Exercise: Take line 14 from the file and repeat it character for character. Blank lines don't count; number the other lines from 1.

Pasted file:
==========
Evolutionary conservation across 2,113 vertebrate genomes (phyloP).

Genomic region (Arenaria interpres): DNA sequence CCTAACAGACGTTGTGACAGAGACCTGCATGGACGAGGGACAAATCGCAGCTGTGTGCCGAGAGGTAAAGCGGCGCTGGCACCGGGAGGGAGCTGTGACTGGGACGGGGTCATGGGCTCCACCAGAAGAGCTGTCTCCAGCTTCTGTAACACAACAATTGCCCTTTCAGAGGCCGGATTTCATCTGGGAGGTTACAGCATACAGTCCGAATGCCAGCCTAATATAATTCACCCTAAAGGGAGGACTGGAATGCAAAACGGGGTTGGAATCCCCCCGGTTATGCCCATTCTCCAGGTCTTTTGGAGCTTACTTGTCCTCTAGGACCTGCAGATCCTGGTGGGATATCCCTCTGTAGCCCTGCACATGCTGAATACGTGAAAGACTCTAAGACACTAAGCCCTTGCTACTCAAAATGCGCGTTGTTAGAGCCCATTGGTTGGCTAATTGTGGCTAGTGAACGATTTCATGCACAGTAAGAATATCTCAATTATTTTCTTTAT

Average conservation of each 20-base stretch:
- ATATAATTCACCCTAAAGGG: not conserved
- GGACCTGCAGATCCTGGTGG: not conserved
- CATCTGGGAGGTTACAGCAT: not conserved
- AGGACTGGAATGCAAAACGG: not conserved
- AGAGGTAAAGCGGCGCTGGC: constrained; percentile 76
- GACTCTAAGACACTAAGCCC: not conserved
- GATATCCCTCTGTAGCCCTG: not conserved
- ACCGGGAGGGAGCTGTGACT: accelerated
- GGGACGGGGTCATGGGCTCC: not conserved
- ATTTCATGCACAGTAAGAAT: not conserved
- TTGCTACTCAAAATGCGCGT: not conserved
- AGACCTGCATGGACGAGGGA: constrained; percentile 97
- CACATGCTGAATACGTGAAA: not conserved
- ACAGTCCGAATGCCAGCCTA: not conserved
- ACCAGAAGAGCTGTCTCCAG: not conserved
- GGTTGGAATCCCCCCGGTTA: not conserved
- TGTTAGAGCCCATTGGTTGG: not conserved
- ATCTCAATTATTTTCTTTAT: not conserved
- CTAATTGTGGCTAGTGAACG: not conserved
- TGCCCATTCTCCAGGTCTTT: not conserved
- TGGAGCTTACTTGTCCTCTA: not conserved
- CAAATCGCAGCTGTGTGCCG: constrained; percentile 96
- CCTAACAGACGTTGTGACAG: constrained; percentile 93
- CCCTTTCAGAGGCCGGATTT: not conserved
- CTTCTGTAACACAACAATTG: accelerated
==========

- TTGCTACTCAAAATGCGCGT: not conserved